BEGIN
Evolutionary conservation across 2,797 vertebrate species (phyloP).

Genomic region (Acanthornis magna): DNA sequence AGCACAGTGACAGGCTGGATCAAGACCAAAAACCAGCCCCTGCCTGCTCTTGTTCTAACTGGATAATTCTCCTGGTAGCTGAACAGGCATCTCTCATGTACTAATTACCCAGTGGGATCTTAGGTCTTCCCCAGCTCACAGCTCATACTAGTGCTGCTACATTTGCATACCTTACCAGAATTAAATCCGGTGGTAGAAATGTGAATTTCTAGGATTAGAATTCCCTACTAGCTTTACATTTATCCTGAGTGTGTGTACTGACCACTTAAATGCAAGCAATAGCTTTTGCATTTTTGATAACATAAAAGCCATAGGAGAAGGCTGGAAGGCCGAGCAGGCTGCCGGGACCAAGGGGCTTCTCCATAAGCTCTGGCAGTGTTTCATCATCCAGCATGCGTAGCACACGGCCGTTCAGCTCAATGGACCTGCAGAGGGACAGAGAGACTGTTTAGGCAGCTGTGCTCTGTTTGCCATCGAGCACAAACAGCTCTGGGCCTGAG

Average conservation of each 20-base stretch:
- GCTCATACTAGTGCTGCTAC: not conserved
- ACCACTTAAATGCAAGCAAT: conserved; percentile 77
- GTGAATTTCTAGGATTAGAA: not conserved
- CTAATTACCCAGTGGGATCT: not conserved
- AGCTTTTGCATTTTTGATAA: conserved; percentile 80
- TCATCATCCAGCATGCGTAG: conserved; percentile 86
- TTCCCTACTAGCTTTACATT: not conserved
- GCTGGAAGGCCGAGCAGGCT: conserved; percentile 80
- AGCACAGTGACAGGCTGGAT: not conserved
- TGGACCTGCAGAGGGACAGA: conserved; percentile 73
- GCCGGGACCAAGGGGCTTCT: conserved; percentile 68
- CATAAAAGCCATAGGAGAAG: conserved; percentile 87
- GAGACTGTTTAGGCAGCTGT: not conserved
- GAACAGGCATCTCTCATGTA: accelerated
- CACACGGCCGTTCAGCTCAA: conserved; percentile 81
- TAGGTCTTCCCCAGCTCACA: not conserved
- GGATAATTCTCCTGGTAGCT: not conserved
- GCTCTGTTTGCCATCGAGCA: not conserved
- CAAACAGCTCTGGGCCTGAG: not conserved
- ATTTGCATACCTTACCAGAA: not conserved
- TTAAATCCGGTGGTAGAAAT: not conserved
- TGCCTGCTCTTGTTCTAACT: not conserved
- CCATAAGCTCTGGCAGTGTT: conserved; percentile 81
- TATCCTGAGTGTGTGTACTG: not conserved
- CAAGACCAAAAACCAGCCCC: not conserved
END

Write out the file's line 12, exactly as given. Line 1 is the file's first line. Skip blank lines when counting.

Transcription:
- AGCACAGTGACAGGCTGGAT: not conserved